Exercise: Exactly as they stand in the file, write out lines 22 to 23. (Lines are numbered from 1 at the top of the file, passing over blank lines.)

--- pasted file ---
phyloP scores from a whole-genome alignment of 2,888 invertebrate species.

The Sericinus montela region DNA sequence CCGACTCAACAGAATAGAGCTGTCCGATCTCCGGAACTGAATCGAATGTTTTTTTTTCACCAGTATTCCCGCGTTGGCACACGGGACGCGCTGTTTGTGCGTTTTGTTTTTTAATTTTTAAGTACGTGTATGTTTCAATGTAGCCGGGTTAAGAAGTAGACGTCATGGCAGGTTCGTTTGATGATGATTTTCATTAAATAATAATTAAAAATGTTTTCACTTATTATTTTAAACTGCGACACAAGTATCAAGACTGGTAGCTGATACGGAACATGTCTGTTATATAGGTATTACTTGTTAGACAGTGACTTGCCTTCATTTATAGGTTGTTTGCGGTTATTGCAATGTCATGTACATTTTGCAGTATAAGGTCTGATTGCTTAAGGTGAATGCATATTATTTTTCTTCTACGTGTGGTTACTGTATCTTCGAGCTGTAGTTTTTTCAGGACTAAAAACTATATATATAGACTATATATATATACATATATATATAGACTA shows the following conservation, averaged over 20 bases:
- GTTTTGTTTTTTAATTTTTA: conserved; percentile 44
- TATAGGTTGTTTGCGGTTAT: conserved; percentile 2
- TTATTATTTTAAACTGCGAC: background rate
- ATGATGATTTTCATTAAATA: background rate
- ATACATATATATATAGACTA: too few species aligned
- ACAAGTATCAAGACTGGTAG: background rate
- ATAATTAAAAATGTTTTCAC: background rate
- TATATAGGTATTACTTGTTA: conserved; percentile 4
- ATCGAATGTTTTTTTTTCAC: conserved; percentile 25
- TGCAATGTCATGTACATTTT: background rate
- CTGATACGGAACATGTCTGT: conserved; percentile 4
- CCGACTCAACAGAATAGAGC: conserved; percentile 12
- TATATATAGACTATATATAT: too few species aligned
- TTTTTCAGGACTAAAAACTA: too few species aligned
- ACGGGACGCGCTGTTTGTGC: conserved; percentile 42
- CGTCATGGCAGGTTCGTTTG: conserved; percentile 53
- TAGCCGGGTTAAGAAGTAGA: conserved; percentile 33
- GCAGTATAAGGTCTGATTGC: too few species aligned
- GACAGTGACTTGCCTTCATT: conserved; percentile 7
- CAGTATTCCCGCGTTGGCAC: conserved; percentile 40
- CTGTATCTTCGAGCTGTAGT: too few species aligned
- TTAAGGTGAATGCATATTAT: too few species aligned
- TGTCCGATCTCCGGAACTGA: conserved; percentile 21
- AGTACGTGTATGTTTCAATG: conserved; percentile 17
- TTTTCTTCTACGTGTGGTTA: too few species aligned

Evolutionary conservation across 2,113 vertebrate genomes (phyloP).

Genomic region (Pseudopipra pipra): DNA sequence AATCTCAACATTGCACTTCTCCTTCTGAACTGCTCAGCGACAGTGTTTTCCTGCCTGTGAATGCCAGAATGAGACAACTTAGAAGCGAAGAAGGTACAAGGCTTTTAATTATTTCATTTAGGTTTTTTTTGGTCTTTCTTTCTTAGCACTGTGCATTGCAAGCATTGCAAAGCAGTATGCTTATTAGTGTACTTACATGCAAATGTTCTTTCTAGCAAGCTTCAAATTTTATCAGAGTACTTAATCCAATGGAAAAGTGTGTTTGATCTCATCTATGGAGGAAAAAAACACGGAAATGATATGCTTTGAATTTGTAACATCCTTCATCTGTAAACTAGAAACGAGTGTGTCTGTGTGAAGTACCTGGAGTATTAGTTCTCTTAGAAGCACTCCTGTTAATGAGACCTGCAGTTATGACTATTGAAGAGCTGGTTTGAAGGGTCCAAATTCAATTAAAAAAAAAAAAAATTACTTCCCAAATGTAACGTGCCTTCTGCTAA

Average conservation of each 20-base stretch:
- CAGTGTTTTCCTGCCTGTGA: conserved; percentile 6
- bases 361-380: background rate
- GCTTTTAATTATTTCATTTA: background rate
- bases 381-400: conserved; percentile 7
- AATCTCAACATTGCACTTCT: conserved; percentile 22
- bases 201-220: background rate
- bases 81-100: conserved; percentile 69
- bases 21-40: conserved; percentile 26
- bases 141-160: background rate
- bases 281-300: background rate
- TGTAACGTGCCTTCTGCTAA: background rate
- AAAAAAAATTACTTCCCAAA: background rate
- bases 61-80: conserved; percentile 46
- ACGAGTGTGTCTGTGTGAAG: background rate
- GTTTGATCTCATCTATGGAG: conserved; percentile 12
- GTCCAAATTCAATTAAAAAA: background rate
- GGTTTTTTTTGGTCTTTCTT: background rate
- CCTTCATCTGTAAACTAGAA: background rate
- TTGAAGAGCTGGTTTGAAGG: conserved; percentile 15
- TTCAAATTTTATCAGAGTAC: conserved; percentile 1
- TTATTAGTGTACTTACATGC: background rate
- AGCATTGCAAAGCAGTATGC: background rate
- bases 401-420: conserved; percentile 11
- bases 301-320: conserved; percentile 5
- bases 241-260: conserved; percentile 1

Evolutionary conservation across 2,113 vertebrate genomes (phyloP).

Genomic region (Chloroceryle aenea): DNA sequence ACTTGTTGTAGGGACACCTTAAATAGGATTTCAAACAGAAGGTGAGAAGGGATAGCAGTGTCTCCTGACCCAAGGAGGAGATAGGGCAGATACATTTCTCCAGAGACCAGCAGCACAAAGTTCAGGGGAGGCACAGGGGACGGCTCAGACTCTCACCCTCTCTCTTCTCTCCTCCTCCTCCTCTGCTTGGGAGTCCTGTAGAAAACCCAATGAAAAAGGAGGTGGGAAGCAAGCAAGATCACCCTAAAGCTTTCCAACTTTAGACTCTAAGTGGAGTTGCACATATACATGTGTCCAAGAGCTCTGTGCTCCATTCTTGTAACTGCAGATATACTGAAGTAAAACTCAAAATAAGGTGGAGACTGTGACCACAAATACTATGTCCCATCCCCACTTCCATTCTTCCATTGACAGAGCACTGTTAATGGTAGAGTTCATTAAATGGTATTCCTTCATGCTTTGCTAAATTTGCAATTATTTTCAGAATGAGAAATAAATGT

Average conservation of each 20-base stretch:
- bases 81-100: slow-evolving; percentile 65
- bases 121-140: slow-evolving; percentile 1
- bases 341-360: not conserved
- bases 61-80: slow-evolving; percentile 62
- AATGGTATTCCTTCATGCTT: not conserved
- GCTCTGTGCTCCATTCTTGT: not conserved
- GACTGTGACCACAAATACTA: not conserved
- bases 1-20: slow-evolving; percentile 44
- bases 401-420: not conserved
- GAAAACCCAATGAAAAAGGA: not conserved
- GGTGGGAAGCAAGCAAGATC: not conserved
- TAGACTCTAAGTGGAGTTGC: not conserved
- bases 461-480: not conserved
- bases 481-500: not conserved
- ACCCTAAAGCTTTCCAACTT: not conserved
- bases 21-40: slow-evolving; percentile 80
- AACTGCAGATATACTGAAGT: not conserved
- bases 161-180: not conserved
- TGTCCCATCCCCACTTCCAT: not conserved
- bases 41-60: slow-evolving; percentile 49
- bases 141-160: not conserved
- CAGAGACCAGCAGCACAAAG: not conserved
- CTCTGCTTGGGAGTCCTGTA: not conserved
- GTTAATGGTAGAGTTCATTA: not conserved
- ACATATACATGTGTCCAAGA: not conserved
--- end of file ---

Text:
- CAGTATTCCCGCGTTGGCAC: conserved; percentile 40
- CTGTATCTTCGAGCTGTAGT: too few species aligned